Creature cast

Most university professors have ideas for how to get their students excited about the science they're studying -- rarely do those plans involve claymation. Unless, of course, you happen to be Brown University evolutionary biologist linkurl:Casey Dunn's;http://www.brown.edu/Faculty/Dunn_Lab/ student. "Nature documentaries like 'Blue Planet' and 'Planet Earth' were a big part of what got me interested in science, and it was fun to kind of ape the best parts of existing nature documentaries while

Lauren Urban
Mar 25, 2010
Most university professors have ideas for how to get their students excited about the science they're studying -- rarely do those plans involve claymation. Unless, of course, you happen to be Brown University evolutionary biologist linkurl:Casey Dunn's;http://www.brown.edu/Faculty/Dunn_Lab/ student. "Nature documentaries like 'Blue Planet' and 'Planet Earth' were a big part of what got me interested in science, and it was fun to kind of ape the best parts of existing nature documentaries while giving it a more manageable sort of modular internet spin," says Noah Rose, an undergraduate biology major at Brown who took Dunn's invertebrate zoology class. Along with Rose and other students who take the semester-long course, about five other undergrads and graduate students mentored by Dunn regularly contribute to linkurl:"Creaturecast",;http://creaturecast.org/ a blog born out of a collaborative National Science Foundation grant on mollusk evolutionary relationships awarded to Dunn in 2008. As part of that grant, Dunn needed...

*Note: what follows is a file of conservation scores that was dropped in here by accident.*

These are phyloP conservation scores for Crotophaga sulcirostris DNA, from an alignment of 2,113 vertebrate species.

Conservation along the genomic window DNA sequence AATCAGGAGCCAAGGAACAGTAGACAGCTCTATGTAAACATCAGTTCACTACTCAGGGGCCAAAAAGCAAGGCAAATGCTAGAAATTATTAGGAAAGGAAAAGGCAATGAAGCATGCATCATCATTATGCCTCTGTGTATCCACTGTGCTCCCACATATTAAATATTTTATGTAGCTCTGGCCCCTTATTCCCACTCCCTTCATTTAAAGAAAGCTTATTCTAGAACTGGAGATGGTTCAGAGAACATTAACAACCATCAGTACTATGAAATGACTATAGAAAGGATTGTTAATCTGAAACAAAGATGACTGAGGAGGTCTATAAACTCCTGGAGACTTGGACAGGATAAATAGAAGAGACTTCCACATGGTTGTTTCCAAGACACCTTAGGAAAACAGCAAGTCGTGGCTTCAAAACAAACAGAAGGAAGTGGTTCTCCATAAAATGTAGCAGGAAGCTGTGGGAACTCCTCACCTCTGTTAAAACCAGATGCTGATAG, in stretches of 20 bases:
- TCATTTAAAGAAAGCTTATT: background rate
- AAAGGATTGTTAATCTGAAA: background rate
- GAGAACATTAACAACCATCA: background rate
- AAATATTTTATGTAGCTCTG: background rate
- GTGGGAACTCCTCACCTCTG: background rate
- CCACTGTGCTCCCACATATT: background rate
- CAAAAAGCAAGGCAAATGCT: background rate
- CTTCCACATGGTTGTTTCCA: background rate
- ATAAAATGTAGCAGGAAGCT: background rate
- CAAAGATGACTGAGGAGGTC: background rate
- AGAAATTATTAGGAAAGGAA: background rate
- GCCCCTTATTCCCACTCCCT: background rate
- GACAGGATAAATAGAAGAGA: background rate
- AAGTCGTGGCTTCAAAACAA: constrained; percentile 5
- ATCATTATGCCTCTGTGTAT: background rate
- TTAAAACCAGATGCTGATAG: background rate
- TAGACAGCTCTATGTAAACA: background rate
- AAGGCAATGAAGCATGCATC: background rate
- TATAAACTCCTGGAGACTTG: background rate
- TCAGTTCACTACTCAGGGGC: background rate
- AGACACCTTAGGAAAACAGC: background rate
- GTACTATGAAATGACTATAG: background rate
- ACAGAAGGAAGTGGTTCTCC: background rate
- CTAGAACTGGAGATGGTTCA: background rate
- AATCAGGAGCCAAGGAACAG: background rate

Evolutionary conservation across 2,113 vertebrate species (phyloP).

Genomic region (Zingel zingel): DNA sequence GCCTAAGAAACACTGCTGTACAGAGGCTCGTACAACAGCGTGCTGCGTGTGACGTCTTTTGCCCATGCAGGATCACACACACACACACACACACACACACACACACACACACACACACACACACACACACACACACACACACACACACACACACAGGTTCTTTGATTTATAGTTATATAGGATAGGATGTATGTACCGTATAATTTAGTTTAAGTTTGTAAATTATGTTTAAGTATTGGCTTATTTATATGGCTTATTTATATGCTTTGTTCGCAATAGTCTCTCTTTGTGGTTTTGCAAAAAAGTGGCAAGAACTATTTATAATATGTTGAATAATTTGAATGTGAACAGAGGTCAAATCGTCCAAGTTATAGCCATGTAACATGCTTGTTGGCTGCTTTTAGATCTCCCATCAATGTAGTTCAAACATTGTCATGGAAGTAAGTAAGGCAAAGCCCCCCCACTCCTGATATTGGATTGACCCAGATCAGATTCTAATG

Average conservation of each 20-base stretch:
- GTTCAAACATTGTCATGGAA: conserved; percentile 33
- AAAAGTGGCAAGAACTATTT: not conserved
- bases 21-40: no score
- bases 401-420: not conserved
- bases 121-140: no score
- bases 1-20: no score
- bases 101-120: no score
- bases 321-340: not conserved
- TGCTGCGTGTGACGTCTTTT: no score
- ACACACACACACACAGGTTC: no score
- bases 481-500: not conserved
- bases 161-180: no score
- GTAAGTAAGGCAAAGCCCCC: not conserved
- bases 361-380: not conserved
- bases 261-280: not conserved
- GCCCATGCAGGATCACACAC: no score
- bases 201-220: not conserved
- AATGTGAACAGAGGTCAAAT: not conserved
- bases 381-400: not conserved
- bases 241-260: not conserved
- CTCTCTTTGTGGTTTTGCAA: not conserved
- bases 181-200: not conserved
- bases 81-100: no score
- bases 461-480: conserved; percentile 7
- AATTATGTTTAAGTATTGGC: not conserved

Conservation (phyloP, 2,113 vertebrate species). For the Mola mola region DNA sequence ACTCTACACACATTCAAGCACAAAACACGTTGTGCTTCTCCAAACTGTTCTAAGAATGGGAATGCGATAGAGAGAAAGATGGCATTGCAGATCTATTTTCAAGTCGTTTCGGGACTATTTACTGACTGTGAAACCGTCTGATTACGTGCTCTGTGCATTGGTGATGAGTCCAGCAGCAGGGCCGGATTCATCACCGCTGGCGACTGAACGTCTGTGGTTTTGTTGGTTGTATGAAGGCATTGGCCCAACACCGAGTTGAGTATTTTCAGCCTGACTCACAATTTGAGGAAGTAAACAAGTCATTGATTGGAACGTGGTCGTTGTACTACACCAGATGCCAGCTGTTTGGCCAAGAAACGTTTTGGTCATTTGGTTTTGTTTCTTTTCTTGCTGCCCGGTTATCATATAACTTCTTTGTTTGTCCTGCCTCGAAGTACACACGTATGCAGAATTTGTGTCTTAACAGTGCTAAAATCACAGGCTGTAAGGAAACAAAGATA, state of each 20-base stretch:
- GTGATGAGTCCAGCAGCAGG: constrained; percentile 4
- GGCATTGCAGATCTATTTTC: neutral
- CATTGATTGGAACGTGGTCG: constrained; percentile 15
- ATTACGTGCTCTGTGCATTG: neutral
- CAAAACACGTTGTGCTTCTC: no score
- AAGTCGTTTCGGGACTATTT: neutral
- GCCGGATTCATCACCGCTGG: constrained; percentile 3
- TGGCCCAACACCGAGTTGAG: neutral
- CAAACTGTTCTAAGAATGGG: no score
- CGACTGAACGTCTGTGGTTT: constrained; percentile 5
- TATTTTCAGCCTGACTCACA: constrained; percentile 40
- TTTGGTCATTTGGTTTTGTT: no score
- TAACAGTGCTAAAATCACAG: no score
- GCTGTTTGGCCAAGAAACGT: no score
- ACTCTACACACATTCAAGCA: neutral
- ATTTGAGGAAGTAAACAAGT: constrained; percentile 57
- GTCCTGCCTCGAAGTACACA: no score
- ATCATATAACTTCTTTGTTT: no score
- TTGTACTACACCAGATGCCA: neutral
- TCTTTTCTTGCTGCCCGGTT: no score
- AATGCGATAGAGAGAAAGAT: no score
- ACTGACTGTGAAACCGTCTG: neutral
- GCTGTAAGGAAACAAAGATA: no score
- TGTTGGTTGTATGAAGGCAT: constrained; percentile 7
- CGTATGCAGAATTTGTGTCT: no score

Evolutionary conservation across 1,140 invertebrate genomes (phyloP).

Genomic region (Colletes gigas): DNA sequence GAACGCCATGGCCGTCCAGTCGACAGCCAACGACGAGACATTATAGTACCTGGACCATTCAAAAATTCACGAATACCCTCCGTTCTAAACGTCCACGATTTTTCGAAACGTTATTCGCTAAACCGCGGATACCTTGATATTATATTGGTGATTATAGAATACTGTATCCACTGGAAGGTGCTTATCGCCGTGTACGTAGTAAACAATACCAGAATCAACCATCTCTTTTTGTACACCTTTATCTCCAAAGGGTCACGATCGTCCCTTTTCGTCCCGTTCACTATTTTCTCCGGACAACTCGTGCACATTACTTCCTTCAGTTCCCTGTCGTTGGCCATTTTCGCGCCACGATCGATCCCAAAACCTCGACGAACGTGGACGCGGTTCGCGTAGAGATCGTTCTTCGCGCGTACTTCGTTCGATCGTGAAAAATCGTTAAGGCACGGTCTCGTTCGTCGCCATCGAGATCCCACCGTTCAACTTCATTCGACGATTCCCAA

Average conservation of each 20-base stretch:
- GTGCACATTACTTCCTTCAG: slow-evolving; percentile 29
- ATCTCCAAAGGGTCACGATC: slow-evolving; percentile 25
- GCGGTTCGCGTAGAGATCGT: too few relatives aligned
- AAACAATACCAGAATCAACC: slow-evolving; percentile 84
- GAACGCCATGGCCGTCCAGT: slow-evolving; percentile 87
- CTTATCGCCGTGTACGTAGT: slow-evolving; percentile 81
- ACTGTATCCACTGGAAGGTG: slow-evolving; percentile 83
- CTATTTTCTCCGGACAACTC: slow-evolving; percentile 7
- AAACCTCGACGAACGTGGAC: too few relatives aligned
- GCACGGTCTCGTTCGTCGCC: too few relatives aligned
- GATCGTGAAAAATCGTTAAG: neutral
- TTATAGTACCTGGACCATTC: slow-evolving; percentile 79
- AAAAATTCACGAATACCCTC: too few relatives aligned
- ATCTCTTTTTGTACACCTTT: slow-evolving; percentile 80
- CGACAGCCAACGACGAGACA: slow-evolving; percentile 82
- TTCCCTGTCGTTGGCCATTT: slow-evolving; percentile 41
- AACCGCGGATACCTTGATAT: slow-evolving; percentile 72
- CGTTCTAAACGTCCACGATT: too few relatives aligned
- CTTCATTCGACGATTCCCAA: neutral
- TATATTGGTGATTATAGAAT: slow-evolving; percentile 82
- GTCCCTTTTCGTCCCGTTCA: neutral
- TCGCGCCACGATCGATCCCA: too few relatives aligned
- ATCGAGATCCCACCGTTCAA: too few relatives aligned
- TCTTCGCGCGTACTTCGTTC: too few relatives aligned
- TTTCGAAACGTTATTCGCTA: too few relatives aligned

tion. Unless, of course, you happen to be Brown University evolutionary biologist linkurl:Casey Dunn's;http://www.brown.edu/Faculty/Dunn_Lab/ student. "Nature documentaries like 'Blue Planet' and 'Planet Earth' were a big part of what got me interested in science, and it was fun to kind of ape the best parts of existing nature documentaries while giving it a more manageable sort of modular internet spin," says Noah Rose, an undergraduate biology major at Brown who took Dunn's invertebrate zoology class. Along with Rose and other students who take the semester-long course, about five other undergrads and graduate students mentored by Dunn regularly contribute to linkurl:"Creaturecast",;http://creaturecast.org/ a blog born out of a collaborative National Science Foundation grant on mollusk evolutionary relationships awarded to Dunn in 2008. As part of that grant, Dunn needed to demonstrate the broader impact of his research, and he decided to add a blog to his lab website to help communicate his work to the general public. Rose says that the blog is "a way to get excited about animals" and that it "provides a sort of wide ranging, integrative, and aesthetic approach to nature that you can't get from a lot of sources." Dunn uses the blog as a teaching tool in his classroom and requires students to create an episode of "Creaturecast" as a final project. Rose created a video post on marine worms as his final project last fall. He interviewed a number of people for the video, including graduate students, a microbiologist, and a local bait shop employee. The post wriggles with footage of worm movement and animations created by Rose. He says that finding the right balance of entertainment and information in the video was challenging, as it was "easy to say nothing," and equally easy to say "too much."